in an earlier proceeding under the Policy, Verisign, Inc. v. jumbo domains,
WIPO Case No. D2006-1582.
Complaint provided as an exhibit a list of approximately
139 “registrations and applications for the JAMSTER Marks globally.”
The exhibit did not indicate which of the filings are pending applications and
which have been registered. In response to an order by the same Panel in an
earlier proceeding under the Policy, Verisign, Inc. v. jumbo domains,
WIPO Case No. D2006-1582, Complainant
provided such a list, showing numerous registrations worldwide for the JAMSTER
mark owned by Jamster International Sаrl.3
The registrations cited by Complainant are referred to hereafter as the “Jamster Marks.”
The Disputed Domain Name was registered on March 7, 2006.
5. Parties’ Contentions
Complainant contends, in relevant part, as follows:
- The Disputed Domain Name is confusingly similar to the Jamster Marks because “[t]he only difference between Complainant’s mark and the Disputed Domain Name is the addition of the generic term for the goods offered under Complainant’s JAMSTER Marks, namely ‘RINGTONES.’”
- Respondent has no rights or legitimate interests in respect of the Disputed Domain Name because Complainant has not authorized Respondent to use the Jamster Marks; the Disputed Domain Name was registered after Complainant had established rights in the Jamster Marks; the Disputed Domain Name “does not reflect Respondent’s common name”; and “Respondent’s website lacks any substantive content of its own.”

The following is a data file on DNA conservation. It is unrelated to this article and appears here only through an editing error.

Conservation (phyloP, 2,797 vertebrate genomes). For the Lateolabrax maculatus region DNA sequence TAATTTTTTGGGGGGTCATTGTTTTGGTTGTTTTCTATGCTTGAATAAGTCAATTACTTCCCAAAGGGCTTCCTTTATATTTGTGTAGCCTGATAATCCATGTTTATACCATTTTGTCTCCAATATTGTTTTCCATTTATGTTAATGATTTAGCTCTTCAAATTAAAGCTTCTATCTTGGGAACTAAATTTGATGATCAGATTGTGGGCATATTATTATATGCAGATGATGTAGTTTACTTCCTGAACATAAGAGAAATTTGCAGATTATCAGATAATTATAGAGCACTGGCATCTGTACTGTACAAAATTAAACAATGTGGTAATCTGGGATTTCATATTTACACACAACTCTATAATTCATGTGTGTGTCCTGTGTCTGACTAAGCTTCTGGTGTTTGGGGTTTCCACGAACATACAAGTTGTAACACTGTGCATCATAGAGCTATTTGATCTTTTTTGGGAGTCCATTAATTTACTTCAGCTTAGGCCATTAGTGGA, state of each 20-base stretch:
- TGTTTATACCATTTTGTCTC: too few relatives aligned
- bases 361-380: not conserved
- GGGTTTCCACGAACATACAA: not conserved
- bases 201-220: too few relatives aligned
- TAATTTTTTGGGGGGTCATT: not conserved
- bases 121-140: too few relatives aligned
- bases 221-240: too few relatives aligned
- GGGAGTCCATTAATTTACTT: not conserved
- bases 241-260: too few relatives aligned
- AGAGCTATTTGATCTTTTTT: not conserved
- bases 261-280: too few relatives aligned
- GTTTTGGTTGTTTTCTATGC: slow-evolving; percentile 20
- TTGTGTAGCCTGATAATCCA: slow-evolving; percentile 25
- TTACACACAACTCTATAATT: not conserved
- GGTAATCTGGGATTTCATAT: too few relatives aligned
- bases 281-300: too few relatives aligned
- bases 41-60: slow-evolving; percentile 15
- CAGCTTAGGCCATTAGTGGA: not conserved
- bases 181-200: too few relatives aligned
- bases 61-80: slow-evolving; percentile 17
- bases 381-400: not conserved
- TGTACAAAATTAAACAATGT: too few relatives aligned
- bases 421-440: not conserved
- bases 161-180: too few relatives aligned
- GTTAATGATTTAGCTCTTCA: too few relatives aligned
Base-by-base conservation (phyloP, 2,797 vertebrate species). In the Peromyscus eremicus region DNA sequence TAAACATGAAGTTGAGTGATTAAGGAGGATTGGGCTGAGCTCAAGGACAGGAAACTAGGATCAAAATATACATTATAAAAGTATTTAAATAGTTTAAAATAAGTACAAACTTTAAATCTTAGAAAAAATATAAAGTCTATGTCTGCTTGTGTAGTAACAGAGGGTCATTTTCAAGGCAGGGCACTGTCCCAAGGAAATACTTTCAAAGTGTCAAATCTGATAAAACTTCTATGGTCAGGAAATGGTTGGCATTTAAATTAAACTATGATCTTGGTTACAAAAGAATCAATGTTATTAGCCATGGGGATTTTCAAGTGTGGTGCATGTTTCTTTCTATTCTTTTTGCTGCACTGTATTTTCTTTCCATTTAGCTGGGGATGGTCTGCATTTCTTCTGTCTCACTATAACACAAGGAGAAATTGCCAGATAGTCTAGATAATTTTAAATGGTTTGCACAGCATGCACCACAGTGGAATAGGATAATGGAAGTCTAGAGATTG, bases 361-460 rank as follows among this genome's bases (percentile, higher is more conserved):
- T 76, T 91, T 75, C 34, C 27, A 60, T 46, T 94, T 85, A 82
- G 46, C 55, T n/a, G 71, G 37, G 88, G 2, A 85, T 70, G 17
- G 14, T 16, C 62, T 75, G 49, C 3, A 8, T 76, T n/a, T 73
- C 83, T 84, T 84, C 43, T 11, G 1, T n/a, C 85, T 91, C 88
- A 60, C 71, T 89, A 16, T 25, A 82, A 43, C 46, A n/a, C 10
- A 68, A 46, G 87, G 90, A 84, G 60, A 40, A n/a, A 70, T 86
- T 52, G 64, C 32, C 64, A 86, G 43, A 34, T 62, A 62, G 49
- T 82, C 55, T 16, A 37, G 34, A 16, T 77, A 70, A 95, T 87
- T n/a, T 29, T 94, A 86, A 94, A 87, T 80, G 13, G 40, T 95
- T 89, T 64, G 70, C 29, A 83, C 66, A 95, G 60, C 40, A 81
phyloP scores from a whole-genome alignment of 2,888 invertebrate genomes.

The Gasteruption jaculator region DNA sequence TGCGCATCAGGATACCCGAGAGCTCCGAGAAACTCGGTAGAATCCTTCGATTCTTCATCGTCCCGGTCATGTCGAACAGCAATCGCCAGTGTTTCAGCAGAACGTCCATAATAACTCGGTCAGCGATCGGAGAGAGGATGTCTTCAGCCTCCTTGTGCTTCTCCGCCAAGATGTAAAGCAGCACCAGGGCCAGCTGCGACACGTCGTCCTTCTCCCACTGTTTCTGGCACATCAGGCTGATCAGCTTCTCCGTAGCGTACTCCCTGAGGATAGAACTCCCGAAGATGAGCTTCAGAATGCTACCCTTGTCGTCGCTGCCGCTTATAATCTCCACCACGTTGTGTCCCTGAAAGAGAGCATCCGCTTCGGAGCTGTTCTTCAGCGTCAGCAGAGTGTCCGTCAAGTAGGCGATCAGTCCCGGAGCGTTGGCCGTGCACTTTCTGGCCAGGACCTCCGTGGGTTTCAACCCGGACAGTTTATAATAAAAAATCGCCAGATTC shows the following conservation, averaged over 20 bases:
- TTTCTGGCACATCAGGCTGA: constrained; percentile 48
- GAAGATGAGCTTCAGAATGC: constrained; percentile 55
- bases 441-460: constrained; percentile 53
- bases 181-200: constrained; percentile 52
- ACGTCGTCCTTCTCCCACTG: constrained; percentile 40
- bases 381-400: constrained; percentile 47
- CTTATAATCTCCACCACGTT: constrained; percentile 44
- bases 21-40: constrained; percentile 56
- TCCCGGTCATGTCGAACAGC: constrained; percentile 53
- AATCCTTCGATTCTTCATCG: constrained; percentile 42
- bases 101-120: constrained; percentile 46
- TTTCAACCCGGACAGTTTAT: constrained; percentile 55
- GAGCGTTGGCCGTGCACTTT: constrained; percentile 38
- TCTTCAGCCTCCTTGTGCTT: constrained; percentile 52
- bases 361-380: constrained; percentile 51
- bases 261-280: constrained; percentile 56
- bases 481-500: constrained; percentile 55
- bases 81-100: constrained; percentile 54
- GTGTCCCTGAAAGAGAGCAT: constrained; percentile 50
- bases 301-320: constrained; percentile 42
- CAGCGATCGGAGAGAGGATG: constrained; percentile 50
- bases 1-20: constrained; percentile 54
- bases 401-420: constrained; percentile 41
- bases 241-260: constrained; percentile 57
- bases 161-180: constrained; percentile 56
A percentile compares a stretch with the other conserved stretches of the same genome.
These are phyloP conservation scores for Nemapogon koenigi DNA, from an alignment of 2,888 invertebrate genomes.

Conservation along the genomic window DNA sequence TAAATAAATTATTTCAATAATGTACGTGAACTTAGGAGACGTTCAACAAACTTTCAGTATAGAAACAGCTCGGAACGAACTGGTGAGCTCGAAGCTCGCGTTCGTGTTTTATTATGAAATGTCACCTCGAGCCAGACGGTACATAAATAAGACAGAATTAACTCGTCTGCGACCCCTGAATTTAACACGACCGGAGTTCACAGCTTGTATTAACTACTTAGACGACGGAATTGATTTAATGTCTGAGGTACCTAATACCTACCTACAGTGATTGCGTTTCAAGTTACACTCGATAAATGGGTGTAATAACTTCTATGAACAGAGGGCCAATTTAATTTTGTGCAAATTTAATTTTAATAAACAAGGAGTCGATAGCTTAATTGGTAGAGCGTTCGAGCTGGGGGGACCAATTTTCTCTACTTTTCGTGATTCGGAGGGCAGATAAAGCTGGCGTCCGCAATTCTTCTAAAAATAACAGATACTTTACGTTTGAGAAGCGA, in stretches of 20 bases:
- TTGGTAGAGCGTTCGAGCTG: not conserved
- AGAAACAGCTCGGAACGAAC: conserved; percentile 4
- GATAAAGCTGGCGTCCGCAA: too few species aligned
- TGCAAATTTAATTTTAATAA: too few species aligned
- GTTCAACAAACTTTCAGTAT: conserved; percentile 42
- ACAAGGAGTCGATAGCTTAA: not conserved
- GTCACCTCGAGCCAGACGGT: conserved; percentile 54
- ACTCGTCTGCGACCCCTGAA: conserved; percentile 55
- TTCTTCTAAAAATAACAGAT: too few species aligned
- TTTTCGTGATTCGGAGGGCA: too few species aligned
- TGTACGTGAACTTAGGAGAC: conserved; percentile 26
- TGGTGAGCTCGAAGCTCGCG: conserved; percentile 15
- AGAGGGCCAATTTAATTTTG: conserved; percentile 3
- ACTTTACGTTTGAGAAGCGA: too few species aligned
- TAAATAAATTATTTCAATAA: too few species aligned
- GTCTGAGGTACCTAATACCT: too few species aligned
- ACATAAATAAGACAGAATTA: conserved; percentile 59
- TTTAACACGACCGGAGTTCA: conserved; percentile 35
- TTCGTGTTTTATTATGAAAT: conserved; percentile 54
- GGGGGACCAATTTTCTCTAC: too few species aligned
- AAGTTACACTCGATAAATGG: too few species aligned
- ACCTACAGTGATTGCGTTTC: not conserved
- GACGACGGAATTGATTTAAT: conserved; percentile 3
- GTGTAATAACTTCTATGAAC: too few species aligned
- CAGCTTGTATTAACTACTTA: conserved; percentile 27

- The Disputed Domain Name has been registered and used in bad faith because Respondent is using the Disputed Domain Name in connection with a website “[u]nder the guise of providing information about ringtones” that “directs users to immediately accessible prominent providers of ringtones for purchase” and, by publishing multiple websites with identical content, “Respondent is not providing free information, but instead is using the identical content to drive traffic and generate revenue each time users are directed to the website located at the Disputed Domain Name and click on various links contained on that website.”
Respondent did not reply to Complainant’s contentions.
6. Discussion and Findings
Pursuant to the Policy, Complainant is required to prove the presence of each of the following three elements to obtain the relief it has requested: (i) the Domain Name is identical or confusingly similar to a trademark or service mark in which the Complainants have rights; (ii) the Respondent has no rights or legitimate interests in respect of the Domain Name; and (iii) the Domain Name has been registered and is being used in bad faith. Policy, Paragraph 4(a).
A. Identical or Confusingly Similar
Based upon the trademark registrations cited by Complainant, it is obvious that Complainant has rights in the JAMSTER mark.
As to whether the Domain Name is identical or confusingly similar to the Jamster Marks, the relevant comparison to be made is with the second-level portion of the Domain Name only (i.e., “jamsterringtones”), as it is well-established that the top-level domain name (i.e., “.info”) should be disregarded for this purpose. See, e.g., The Forward Association, Inc., v. Enterprises Unlimited, NAF Claim No. FA0008000095491 (“[N]either the beginning of the URL (http://www.), nor the TLD (.com) have any source indicating significance. Those designations are merely devices that every Internet site provider must use as part of its address”).